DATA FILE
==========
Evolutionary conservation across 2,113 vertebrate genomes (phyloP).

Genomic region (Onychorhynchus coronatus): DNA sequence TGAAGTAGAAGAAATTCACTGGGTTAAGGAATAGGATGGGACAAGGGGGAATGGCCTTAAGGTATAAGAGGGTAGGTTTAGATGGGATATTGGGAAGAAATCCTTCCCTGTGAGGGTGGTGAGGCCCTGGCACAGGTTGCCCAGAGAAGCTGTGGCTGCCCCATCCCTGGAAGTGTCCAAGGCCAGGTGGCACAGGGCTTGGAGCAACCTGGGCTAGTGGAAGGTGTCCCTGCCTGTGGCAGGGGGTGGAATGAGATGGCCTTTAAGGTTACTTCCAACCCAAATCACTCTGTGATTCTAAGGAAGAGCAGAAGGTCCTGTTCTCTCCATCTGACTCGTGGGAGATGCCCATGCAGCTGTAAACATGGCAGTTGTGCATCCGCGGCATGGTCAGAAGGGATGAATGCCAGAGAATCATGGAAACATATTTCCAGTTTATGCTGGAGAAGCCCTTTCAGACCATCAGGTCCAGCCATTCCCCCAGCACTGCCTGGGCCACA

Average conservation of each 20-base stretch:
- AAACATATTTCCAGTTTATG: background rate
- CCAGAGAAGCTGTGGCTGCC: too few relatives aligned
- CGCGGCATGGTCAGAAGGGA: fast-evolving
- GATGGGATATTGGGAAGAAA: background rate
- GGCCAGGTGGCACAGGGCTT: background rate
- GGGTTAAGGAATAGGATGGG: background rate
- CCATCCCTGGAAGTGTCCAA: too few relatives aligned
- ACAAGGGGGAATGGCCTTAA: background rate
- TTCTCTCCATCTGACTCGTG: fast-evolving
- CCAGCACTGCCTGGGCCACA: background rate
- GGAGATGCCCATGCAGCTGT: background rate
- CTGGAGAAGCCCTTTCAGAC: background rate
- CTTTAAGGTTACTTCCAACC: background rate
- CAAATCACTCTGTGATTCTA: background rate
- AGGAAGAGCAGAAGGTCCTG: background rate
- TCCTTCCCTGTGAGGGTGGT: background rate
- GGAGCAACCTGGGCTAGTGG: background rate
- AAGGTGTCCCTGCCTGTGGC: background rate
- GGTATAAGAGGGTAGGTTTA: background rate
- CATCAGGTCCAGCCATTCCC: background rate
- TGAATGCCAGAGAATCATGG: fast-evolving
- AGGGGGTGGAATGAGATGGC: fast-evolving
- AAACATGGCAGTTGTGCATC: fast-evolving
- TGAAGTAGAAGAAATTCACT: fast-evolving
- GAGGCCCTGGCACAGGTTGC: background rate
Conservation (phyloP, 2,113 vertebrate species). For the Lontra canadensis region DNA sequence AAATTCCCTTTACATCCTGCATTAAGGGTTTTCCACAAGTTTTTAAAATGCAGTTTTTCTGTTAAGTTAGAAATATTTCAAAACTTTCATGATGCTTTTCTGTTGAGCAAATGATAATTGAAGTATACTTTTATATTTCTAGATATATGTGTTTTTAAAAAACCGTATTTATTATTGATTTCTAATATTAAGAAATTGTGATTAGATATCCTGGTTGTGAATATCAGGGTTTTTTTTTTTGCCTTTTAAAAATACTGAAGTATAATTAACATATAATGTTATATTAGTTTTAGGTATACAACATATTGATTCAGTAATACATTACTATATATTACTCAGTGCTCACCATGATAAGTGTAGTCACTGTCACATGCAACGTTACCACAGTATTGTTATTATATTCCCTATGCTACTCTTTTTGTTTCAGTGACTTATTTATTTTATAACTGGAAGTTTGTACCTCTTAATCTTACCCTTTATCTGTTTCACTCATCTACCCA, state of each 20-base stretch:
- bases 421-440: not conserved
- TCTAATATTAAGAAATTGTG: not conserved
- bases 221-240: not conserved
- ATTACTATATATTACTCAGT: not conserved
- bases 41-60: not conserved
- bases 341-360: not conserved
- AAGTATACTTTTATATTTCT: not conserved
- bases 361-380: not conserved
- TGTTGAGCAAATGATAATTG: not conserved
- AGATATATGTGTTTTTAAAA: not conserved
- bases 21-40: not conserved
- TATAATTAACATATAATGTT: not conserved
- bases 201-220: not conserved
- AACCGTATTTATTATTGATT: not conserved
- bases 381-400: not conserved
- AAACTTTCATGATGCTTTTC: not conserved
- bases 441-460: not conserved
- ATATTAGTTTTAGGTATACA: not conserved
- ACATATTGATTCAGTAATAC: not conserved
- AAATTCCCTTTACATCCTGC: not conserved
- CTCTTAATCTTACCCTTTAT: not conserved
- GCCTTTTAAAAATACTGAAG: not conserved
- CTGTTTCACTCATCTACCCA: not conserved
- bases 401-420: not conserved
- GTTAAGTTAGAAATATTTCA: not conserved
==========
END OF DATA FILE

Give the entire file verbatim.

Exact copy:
Evolutionary conservation across 2,113 vertebrate genomes (phyloP).

Genomic region (Onychorhynchus coronatus): DNA sequence TGAAGTAGAAGAAATTCACTGGGTTAAGGAATAGGATGGGACAAGGGGGAATGGCCTTAAGGTATAAGAGGGTAGGTTTAGATGGGATATTGGGAAGAAATCCTTCCCTGTGAGGGTGGTGAGGCCCTGGCACAGGTTGCCCAGAGAAGCTGTGGCTGCCCCATCCCTGGAAGTGTCCAAGGCCAGGTGGCACAGGGCTTGGAGCAACCTGGGCTAGTGGAAGGTGTCCCTGCCTGTGGCAGGGGGTGGAATGAGATGGCCTTTAAGGTTACTTCCAACCCAAATCACTCTGTGATTCTAAGGAAGAGCAGAAGGTCCTGTTCTCTCCATCTGACTCGTGGGAGATGCCCATGCAGCTGTAAACATGGCAGTTGTGCATCCGCGGCATGGTCAGAAGGGATGAATGCCAGAGAATCATGGAAACATATTTCCAGTTTATGCTGGAGAAGCCCTTTCAGACCATCAGGTCCAGCCATTCCCCCAGCACTGCCTGGGCCACA

Average conservation of each 20-base stretch:
- AAACATATTTCCAGTTTATG: background rate
- CCAGAGAAGCTGTGGCTGCC: too few relatives aligned
- CGCGGCATGGTCAGAAGGGA: fast-evolving
- GATGGGATATTGGGAAGAAA: background rate
- GGCCAGGTGGCACAGGGCTT: background rate
- GGGTTAAGGAATAGGATGGG: background rate
- CCATCCCTGGAAGTGTCCAA: too few relatives aligned
- ACAAGGGGGAATGGCCTTAA: background rate
- TTCTCTCCATCTGACTCGTG: fast-evolving
- CCAGCACTGCCTGGGCCACA: background rate
- GGAGATGCCCATGCAGCTGT: background rate
- CTGGAGAAGCCCTTTCAGAC: background rate
- CTTTAAGGTTACTTCCAACC: background rate
- CAAATCACTCTGTGATTCTA: background rate
- AGGAAGAGCAGAAGGTCCTG: background rate
- TCCTTCCCTGTGAGGGTGGT: background rate
- GGAGCAACCTGGGCTAGTGG: background rate
- AAGGTGTCCCTGCCTGTGGC: background rate
- GGTATAAGAGGGTAGGTTTA: background rate
- CATCAGGTCCAGCCATTCCC: background rate
- TGAATGCCAGAGAATCATGG: fast-evolving
- AGGGGGTGGAATGAGATGGC: fast-evolving
- AAACATGGCAGTTGTGCATC: fast-evolving
- TGAAGTAGAAGAAATTCACT: fast-evolving
- GAGGCCCTGGCACAGGTTGC: background rate
Conservation (phyloP, 2,113 vertebrate species). For the Lontra canadensis region DNA sequence AAATTCCCTTTACATCCTGCATTAAGGGTTTTCCACAAGTTTTTAAAATGCAGTTTTTCTGTTAAGTTAGAAATATTTCAAAACTTTCATGATGCTTTTCTGTTGAGCAAATGATAATTGAAGTATACTTTTATATTTCTAGATATATGTGTTTTTAAAAAACCGTATTTATTATTGATTTCTAATATTAAGAAATTGTGATTAGATATCCTGGTTGTGAATATCAGGGTTTTTTTTTTTGCCTTTTAAAAATACTGAAGTATAATTAACATATAATGTTATATTAGTTTTAGGTATACAACATATTGATTCAGTAATACATTACTATATATTACTCAGTGCTCACCATGATAAGTGTAGTCACTGTCACATGCAACGTTACCACAGTATTGTTATTATATTCCCTATGCTACTCTTTTTGTTTCAGTGACTTATTTATTTTATAACTGGAAGTTTGTACCTCTTAATCTTACCCTTTATCTGTTTCACTCATCTACCCA, state of each 20-base stretch:
- bases 421-440: not conserved
- TCTAATATTAAGAAATTGTG: not conserved
- bases 221-240: not conserved
- ATTACTATATATTACTCAGT: not conserved
- bases 41-60: not conserved
- bases 341-360: not conserved
- AAGTATACTTTTATATTTCT: not conserved
- bases 361-380: not conserved
- TGTTGAGCAAATGATAATTG: not conserved
- AGATATATGTGTTTTTAAAA: not conserved
- bases 21-40: not conserved
- TATAATTAACATATAATGTT: not conserved
- bases 201-220: not conserved
- AACCGTATTTATTATTGATT: not conserved
- bases 381-400: not conserved
- AAACTTTCATGATGCTTTTC: not conserved
- bases 441-460: not conserved
- ATATTAGTTTTAGGTATACA: not conserved
- ACATATTGATTCAGTAATAC: not conserved
- AAATTCCCTTTACATCCTGC: not conserved
- CTCTTAATCTTACCCTTTAT: not conserved
- GCCTTTTAAAAATACTGAAG: not conserved
- CTGTTTCACTCATCTACCCA: not conserved
- bases 401-420: not conserved
- GTTAAGTTAGAAATATTTCA: not conserved